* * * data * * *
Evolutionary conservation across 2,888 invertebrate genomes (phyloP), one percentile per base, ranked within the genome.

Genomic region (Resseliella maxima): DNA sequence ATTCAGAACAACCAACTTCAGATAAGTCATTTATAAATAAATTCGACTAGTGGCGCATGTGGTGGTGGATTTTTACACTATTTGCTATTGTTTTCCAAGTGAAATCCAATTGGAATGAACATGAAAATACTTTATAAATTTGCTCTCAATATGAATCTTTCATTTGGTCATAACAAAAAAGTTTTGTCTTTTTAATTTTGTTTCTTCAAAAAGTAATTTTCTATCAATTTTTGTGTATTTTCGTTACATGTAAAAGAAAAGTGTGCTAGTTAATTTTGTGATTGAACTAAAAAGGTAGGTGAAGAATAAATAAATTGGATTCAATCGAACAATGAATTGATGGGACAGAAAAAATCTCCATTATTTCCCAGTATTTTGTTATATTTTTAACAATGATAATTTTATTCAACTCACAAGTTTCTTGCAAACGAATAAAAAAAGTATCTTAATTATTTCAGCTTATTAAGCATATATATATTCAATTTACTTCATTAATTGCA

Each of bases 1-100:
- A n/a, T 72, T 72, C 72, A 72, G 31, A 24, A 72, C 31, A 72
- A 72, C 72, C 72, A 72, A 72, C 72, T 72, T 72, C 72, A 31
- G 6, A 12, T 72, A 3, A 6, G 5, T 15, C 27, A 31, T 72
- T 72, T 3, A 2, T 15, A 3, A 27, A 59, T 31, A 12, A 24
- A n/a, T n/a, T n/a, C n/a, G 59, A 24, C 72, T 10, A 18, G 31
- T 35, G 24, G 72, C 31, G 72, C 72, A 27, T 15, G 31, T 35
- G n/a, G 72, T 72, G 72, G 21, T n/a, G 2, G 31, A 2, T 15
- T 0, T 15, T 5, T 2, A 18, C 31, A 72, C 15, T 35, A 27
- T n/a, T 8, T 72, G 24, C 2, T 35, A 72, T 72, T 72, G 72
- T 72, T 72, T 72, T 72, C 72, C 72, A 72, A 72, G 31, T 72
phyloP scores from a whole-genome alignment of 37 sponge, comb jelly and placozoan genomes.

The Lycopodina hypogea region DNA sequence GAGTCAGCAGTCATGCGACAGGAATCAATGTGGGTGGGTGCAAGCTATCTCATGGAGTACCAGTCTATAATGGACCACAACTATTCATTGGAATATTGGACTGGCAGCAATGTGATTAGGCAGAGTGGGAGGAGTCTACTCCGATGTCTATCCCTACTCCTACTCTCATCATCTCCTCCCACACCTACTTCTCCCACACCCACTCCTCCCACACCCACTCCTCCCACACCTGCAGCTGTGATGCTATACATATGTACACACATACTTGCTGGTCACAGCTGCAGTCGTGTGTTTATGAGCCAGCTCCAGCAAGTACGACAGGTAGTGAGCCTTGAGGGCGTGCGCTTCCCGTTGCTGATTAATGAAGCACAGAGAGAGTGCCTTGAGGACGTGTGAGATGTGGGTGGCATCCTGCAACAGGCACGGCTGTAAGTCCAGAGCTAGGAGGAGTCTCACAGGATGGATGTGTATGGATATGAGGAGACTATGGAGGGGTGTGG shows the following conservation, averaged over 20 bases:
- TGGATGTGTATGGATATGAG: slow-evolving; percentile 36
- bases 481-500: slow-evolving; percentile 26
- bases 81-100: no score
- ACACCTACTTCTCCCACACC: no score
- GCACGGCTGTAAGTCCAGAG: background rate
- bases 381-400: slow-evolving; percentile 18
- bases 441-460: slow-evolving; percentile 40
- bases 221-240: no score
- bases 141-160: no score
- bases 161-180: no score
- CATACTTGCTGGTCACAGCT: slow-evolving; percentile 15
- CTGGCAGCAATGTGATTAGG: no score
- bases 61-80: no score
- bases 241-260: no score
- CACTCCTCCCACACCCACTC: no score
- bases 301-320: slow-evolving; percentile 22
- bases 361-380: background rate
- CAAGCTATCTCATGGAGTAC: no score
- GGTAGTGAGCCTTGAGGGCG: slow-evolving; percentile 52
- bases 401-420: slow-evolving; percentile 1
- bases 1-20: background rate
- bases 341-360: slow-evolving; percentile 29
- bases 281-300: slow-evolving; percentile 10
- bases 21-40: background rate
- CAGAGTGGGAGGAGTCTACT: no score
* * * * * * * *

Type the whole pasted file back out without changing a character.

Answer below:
Evolutionary conservation across 2,888 invertebrate genomes (phyloP), one percentile per base, ranked within the genome.

Genomic region (Resseliella maxima): DNA sequence ATTCAGAACAACCAACTTCAGATAAGTCATTTATAAATAAATTCGACTAGTGGCGCATGTGGTGGTGGATTTTTACACTATTTGCTATTGTTTTCCAAGTGAAATCCAATTGGAATGAACATGAAAATACTTTATAAATTTGCTCTCAATATGAATCTTTCATTTGGTCATAACAAAAAAGTTTTGTCTTTTTAATTTTGTTTCTTCAAAAAGTAATTTTCTATCAATTTTTGTGTATTTTCGTTACATGTAAAAGAAAAGTGTGCTAGTTAATTTTGTGATTGAACTAAAAAGGTAGGTGAAGAATAAATAAATTGGATTCAATCGAACAATGAATTGATGGGACAGAAAAAATCTCCATTATTTCCCAGTATTTTGTTATATTTTTAACAATGATAATTTTATTCAACTCACAAGTTTCTTGCAAACGAATAAAAAAAGTATCTTAATTATTTCAGCTTATTAAGCATATATATATTCAATTTACTTCATTAATTGCA

Each of bases 1-100:
- A n/a, T 72, T 72, C 72, A 72, G 31, A 24, A 72, C 31, A 72
- A 72, C 72, C 72, A 72, A 72, C 72, T 72, T 72, C 72, A 31
- G 6, A 12, T 72, A 3, A 6, G 5, T 15, C 27, A 31, T 72
- T 72, T 3, A 2, T 15, A 3, A 27, A 59, T 31, A 12, A 24
- A n/a, T n/a, T n/a, C n/a, G 59, A 24, C 72, T 10, A 18, G 31
- T 35, G 24, G 72, C 31, G 72, C 72, A 27, T 15, G 31, T 35
- G n/a, G 72, T 72, G 72, G 21, T n/a, G 2, G 31, A 2, T 15
- T 0, T 15, T 5, T 2, A 18, C 31, A 72, C 15, T 35, A 27
- T n/a, T 8, T 72, G 24, C 2, T 35, A 72, T 72, T 72, G 72
- T 72, T 72, T 72, T 72, C 72, C 72, A 72, A 72, G 31, T 72
phyloP scores from a whole-genome alignment of 37 sponge, comb jelly and placozoan genomes.

The Lycopodina hypogea region DNA sequence GAGTCAGCAGTCATGCGACAGGAATCAATGTGGGTGGGTGCAAGCTATCTCATGGAGTACCAGTCTATAATGGACCACAACTATTCATTGGAATATTGGACTGGCAGCAATGTGATTAGGCAGAGTGGGAGGAGTCTACTCCGATGTCTATCCCTACTCCTACTCTCATCATCTCCTCCCACACCTACTTCTCCCACACCCACTCCTCCCACACCCACTCCTCCCACACCTGCAGCTGTGATGCTATACATATGTACACACATACTTGCTGGTCACAGCTGCAGTCGTGTGTTTATGAGCCAGCTCCAGCAAGTACGACAGGTAGTGAGCCTTGAGGGCGTGCGCTTCCCGTTGCTGATTAATGAAGCACAGAGAGAGTGCCTTGAGGACGTGTGAGATGTGGGTGGCATCCTGCAACAGGCACGGCTGTAAGTCCAGAGCTAGGAGGAGTCTCACAGGATGGATGTGTATGGATATGAGGAGACTATGGAGGGGTGTGG shows the following conservation, averaged over 20 bases:
- TGGATGTGTATGGATATGAG: slow-evolving; percentile 36
- bases 481-500: slow-evolving; percentile 26
- bases 81-100: no score
- ACACCTACTTCTCCCACACC: no score
- GCACGGCTGTAAGTCCAGAG: background rate
- bases 381-400: slow-evolving; percentile 18
- bases 441-460: slow-evolving; percentile 40
- bases 221-240: no score
- bases 141-160: no score
- bases 161-180: no score
- CATACTTGCTGGTCACAGCT: slow-evolving; percentile 15
- CTGGCAGCAATGTGATTAGG: no score
- bases 61-80: no score
- bases 241-260: no score
- CACTCCTCCCACACCCACTC: no score
- bases 301-320: slow-evolving; percentile 22
- bases 361-380: background rate
- CAAGCTATCTCATGGAGTAC: no score
- GGTAGTGAGCCTTGAGGGCG: slow-evolving; percentile 52
- bases 401-420: slow-evolving; percentile 1
- bases 1-20: background rate
- bases 341-360: slow-evolving; percentile 29
- bases 281-300: slow-evolving; percentile 10
- bases 21-40: background rate
- CAGAGTGGGAGGAGTCTACT: no score